More strikes expected as Greece passes pension reform

Greek unions promise to continue protests against the government's pension reforms, passed on Thursday.

Submitted by Ed on March 23, 2008

The pension reform raises the retirement age for women to 65 and workers in hazardous industries will have to work an extra two years. Many accuse the conservative government of going back on pre-election promises not to cut pension rights.

Wednesday saw 2.5 million workers walk off the job, grounding flights, closing schools, ports and tourist sites as well as bringing public transportation to a standstill. Power was cut, rubbish piled up in the streets and ATMs also ran out of money as electrical, refuse and bank workers all stopped work.

Students in Thessaloniki occupied their university's administration building in the morning, forcing strike breaking employees to walk-out. Electricity in the building was also shut off by the students in solidarity with workers from the public electricity company. Protesters also threw rubbish bags into large shops or banks which had remained open and threw red paint over the Bank of Greece.

In Athens, picket lines formed outside large shops to stop them from opening and there was also a blockade of the Protoporia bookshop by 60 people in support of a courier who had been sacked for participating in the strike. Skirmishes broke out throughout the day between strikers and police who used teargas and rubber bullets against protesters. Over 100,000 people also took part in a rally organised by the GSEE (private sector) and ADEDY (public sector) unions.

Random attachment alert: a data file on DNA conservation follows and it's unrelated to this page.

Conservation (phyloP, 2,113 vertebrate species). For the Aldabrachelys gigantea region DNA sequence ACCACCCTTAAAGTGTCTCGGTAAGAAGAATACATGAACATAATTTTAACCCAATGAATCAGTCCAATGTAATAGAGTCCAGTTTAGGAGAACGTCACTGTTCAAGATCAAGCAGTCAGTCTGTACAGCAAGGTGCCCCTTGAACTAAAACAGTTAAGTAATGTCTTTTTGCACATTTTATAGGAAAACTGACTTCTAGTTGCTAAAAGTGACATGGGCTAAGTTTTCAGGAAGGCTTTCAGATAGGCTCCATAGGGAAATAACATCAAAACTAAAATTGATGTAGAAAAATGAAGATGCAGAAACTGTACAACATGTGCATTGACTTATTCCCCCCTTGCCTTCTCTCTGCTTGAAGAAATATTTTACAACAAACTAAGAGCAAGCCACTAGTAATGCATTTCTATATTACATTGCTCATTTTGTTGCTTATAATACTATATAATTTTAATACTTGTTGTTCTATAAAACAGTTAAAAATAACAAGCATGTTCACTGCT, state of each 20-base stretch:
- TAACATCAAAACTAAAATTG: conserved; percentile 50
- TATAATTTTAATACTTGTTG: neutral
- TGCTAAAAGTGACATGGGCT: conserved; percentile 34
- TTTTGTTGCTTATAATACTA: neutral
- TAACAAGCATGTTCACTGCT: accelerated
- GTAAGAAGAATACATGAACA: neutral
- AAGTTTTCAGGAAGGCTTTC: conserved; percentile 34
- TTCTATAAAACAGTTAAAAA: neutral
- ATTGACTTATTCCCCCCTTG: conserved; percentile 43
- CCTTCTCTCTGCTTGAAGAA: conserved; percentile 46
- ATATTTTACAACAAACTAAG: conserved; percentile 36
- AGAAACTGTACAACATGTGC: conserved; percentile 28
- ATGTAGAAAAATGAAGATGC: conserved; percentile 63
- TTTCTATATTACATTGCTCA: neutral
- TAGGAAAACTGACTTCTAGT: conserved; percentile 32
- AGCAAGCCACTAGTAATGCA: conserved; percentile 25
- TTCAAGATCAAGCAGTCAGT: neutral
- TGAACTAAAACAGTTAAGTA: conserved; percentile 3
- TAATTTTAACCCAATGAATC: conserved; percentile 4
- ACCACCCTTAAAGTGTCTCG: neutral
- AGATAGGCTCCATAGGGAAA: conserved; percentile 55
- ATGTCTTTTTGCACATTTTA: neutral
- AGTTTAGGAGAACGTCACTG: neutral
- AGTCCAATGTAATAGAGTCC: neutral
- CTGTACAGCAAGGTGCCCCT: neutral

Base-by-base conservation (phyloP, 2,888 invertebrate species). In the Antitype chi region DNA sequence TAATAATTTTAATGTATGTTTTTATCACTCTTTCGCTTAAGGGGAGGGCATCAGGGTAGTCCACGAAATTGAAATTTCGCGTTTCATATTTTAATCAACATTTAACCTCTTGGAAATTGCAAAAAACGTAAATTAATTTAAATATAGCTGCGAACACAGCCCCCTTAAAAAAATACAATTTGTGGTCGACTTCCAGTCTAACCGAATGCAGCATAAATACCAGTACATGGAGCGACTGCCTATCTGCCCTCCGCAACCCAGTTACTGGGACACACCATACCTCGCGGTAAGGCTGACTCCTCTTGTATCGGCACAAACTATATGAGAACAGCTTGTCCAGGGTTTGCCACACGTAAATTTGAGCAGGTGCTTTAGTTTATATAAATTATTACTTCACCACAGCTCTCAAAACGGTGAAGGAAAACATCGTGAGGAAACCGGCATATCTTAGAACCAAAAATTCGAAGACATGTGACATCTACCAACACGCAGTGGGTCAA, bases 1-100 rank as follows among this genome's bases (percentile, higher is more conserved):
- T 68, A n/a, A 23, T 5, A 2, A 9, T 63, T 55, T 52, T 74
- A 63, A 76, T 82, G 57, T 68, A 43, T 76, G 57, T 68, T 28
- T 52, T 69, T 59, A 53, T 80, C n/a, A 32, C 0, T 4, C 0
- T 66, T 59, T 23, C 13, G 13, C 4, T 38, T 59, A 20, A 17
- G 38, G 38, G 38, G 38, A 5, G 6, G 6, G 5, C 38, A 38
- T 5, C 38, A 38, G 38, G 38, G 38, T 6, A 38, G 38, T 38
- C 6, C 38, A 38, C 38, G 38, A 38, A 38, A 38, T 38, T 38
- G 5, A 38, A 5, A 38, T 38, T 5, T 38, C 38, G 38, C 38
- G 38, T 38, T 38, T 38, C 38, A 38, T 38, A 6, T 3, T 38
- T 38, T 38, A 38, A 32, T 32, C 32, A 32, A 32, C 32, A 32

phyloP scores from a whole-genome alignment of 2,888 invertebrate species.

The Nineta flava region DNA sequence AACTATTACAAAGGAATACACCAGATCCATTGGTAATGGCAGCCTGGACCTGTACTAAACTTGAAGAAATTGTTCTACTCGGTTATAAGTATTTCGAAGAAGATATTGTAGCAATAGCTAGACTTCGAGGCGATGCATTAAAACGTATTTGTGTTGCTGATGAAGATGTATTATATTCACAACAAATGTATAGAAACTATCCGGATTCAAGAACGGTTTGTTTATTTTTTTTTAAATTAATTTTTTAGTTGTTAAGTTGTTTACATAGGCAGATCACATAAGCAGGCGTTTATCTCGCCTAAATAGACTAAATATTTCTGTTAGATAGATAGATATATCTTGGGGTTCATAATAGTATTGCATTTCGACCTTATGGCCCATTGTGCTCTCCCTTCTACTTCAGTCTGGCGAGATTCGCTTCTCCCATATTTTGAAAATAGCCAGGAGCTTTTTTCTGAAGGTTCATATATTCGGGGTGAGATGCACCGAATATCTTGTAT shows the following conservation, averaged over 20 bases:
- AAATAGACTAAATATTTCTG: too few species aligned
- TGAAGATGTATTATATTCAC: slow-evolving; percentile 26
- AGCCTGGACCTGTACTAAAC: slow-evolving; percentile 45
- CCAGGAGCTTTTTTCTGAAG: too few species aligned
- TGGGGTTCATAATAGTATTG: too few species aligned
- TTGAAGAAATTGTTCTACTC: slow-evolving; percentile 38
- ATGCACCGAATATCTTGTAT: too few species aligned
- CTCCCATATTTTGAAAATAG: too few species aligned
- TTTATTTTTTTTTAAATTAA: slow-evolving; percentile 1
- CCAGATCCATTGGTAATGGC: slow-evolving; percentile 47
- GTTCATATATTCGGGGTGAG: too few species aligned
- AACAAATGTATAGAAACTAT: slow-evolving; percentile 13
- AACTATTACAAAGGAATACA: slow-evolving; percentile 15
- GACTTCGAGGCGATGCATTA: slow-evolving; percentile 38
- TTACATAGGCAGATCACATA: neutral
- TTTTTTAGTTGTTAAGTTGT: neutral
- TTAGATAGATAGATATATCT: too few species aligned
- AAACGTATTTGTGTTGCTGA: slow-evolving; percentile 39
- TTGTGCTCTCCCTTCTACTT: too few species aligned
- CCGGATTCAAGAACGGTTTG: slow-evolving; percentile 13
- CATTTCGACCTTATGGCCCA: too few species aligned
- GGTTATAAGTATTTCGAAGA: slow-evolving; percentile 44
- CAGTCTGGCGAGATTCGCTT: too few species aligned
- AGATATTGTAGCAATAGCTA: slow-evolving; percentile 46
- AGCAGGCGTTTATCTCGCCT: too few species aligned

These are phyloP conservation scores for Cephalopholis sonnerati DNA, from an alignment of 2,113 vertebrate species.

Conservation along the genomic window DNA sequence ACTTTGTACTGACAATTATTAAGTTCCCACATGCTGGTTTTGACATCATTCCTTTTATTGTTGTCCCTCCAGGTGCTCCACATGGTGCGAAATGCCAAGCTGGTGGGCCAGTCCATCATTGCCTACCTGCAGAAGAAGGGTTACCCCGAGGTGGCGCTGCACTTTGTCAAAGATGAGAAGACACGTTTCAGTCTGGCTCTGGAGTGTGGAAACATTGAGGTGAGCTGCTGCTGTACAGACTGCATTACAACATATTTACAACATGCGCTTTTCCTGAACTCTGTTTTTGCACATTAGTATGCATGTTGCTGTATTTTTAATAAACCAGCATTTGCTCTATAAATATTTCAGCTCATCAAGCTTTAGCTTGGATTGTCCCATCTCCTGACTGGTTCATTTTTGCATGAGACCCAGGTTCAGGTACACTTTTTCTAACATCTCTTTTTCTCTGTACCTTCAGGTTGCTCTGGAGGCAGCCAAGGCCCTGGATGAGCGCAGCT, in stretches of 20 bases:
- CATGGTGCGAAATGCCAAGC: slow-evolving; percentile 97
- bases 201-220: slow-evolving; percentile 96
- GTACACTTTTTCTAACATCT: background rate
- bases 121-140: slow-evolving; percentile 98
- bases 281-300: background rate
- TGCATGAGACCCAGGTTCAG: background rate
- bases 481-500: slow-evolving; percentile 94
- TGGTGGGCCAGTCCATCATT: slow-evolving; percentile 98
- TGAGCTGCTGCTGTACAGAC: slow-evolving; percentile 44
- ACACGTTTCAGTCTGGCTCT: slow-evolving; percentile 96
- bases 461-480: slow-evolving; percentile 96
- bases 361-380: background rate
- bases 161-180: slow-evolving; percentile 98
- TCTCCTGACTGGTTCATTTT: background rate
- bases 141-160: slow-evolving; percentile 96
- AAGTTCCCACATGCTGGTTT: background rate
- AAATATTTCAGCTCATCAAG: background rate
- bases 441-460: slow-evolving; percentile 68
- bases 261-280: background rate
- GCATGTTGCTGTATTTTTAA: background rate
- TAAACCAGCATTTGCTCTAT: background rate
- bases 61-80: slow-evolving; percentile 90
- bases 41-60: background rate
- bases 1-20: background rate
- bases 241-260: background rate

Several hundred protesters remained outside parliament throughout much of the evening vote on Thursday, some clashing with police.

Bank workers, teachers and lawyers remained on strike on Friday, while electrical workers at state power company PPC, on strike for more than two weeks, said they will meet later to decide how to continue their action. Bin staff have gone back to work and have started clearing up the mounds of refuse piling up in the streets, though it is estimated that it will take over a week for rubbish levels to return to normal. However, the bin workers' union, POE-OTA, promised it would soon resume strike action.